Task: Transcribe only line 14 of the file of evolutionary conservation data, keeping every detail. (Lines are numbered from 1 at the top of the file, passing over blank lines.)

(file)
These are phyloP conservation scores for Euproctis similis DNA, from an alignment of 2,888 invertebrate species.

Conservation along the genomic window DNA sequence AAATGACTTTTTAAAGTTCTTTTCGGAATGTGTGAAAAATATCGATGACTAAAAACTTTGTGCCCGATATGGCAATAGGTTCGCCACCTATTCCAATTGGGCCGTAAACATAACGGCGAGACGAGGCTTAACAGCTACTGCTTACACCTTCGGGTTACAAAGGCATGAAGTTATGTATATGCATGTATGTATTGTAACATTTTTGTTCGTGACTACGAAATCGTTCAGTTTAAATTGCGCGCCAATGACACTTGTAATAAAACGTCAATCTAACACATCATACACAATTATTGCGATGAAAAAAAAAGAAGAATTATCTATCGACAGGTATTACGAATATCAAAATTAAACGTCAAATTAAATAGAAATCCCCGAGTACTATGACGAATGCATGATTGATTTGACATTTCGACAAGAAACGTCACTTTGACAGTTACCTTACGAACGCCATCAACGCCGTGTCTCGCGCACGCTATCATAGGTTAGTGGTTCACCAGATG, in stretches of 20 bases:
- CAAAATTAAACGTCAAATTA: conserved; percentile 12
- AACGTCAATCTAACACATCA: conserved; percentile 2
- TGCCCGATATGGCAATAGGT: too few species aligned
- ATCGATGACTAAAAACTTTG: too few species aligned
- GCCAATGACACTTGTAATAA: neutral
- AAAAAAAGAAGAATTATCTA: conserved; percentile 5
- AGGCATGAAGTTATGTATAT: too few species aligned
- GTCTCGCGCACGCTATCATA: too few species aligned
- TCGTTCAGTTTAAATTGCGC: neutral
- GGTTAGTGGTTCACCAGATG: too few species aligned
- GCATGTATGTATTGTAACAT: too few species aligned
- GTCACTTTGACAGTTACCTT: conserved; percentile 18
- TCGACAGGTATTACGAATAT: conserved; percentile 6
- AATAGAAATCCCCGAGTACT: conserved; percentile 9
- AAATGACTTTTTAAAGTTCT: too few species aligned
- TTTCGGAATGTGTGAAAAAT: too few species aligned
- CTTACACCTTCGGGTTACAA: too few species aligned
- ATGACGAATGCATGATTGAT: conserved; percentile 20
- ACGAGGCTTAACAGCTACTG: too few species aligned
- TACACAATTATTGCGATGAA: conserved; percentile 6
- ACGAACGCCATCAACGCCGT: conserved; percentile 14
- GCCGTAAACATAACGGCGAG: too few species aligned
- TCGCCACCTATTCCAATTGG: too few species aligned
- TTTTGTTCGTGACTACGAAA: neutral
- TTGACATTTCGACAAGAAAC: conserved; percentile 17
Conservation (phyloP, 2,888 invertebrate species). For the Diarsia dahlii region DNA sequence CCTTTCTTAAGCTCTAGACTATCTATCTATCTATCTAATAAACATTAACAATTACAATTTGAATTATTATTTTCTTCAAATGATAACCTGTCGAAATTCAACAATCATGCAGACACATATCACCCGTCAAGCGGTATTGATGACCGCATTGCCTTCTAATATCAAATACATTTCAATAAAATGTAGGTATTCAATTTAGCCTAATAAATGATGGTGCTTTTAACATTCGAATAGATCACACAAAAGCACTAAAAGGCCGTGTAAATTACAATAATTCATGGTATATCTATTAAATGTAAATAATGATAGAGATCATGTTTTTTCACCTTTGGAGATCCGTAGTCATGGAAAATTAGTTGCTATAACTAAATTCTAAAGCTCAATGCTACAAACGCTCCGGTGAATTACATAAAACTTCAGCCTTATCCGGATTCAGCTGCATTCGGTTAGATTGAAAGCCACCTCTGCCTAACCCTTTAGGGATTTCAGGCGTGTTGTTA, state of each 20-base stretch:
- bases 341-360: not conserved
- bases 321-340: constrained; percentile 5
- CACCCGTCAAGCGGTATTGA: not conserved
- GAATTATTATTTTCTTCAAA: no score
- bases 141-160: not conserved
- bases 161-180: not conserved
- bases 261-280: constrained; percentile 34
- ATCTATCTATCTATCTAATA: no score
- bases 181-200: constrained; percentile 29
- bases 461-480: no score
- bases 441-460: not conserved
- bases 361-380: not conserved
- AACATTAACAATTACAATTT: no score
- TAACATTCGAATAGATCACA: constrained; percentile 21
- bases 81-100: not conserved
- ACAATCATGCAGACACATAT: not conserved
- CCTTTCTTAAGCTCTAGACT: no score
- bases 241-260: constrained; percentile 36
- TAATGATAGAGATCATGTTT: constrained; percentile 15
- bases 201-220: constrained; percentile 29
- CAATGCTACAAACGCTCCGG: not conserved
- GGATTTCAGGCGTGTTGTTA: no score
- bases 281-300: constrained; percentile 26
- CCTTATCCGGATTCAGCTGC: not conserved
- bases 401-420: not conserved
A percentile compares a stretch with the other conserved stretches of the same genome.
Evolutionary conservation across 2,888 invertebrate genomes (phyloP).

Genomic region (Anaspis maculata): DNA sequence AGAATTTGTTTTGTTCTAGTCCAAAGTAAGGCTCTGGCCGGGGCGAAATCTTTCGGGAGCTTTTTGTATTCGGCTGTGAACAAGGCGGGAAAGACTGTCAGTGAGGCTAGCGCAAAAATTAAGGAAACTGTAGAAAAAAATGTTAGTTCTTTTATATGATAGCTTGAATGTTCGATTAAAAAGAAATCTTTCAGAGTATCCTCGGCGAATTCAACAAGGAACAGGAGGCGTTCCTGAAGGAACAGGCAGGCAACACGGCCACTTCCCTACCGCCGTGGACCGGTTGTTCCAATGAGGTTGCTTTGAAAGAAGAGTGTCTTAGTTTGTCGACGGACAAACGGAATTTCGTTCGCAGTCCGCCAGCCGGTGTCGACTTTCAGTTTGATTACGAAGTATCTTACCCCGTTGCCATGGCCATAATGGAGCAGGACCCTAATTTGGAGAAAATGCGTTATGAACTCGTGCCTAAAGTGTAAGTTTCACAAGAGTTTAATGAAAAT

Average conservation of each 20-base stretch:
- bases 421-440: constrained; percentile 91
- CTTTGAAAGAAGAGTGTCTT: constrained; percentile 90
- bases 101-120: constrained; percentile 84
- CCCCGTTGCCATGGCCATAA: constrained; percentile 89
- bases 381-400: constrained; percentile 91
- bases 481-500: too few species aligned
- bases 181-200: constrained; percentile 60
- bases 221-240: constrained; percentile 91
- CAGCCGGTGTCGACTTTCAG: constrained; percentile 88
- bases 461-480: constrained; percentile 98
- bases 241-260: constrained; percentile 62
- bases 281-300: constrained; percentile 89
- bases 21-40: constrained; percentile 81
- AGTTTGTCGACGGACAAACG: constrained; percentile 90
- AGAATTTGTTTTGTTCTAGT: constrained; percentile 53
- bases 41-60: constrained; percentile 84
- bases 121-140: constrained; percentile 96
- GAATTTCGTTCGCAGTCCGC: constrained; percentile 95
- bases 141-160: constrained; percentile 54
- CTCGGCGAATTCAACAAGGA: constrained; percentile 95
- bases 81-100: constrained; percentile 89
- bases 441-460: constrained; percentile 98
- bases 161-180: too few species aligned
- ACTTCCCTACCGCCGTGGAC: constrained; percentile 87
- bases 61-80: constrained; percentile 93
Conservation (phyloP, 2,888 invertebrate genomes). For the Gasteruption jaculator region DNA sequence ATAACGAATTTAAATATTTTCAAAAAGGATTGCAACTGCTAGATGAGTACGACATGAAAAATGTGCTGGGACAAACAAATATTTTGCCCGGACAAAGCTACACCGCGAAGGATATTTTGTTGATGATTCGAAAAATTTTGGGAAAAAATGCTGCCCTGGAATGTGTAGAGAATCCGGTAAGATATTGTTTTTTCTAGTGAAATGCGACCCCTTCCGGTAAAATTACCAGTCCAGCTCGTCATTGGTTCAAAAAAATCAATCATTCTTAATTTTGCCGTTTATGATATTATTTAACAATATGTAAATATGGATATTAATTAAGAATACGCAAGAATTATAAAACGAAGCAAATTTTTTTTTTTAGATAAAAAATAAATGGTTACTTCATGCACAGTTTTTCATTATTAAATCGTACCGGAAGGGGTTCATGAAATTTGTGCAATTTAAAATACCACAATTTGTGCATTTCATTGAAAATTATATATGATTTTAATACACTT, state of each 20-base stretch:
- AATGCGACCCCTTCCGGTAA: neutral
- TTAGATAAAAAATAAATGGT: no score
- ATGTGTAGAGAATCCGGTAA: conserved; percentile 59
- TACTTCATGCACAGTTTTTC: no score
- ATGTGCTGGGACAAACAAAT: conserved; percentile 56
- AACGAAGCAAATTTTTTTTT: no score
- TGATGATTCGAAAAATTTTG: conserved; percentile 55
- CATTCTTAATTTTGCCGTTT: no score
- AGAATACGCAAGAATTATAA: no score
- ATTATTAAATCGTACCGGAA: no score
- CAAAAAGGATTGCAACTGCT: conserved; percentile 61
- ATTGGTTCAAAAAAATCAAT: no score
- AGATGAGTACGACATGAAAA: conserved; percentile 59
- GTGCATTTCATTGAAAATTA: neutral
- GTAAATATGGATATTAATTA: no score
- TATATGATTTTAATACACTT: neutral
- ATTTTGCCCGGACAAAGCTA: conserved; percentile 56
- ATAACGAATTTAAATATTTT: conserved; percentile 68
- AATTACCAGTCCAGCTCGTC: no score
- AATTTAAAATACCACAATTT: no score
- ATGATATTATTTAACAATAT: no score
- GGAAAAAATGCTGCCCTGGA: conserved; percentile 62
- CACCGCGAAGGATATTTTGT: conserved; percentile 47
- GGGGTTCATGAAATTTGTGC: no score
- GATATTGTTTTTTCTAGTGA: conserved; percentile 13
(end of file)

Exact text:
- GTCACTTTGACAGTTACCTT: conserved; percentile 18